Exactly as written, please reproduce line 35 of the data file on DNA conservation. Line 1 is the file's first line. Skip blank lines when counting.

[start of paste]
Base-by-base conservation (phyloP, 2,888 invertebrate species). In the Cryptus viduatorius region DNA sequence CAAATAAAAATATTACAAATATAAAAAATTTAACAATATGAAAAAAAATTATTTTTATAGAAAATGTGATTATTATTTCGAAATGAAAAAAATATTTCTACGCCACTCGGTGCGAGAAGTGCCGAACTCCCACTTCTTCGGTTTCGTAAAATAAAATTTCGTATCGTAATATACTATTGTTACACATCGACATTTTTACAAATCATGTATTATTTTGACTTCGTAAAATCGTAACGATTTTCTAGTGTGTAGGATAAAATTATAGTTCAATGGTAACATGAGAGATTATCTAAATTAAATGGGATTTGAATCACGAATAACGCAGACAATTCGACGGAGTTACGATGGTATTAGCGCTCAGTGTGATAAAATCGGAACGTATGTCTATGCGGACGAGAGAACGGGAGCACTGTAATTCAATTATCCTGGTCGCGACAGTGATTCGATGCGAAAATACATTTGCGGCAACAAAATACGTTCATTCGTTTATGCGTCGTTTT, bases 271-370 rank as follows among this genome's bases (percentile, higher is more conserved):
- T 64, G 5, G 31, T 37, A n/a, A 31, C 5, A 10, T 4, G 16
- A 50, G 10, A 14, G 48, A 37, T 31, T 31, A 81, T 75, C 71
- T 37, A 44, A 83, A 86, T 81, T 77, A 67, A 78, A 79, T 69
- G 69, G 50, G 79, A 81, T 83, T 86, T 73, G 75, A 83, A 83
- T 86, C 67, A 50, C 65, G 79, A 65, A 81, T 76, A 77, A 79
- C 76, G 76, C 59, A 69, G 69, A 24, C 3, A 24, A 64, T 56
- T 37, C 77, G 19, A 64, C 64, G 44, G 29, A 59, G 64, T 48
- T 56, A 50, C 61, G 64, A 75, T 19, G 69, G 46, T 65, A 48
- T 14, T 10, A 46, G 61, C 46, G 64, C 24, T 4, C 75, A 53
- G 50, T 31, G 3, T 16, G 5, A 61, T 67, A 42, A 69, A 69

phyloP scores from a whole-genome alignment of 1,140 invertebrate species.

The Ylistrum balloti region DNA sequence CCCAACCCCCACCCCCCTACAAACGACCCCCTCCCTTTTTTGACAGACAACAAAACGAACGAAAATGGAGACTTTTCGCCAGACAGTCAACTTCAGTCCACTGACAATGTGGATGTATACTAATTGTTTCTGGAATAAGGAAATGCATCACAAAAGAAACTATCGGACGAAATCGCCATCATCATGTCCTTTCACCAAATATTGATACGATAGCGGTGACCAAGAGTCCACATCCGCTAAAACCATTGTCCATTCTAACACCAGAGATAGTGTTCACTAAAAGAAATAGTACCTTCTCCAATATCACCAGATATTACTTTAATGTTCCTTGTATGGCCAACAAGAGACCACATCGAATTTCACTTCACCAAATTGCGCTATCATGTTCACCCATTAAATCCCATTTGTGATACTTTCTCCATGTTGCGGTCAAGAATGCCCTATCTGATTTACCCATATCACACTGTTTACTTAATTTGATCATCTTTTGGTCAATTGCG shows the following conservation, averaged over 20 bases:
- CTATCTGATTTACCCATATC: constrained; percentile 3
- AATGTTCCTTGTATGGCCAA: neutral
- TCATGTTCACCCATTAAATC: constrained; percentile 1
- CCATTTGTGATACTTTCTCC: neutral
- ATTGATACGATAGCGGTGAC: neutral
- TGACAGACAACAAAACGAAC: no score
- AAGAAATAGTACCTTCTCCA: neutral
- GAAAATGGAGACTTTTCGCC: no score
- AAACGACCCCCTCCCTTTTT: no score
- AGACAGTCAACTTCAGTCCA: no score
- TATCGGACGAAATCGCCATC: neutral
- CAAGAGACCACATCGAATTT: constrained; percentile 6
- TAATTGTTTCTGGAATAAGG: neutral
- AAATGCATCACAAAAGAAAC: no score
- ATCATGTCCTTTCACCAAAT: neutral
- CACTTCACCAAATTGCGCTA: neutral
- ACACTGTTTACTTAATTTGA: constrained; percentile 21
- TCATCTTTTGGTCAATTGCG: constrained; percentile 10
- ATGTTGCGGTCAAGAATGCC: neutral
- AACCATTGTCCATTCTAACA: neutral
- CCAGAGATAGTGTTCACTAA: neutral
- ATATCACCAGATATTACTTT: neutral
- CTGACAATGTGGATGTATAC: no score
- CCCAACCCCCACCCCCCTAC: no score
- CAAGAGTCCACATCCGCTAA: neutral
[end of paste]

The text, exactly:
- ATATCACCAGATATTACTTT: neutral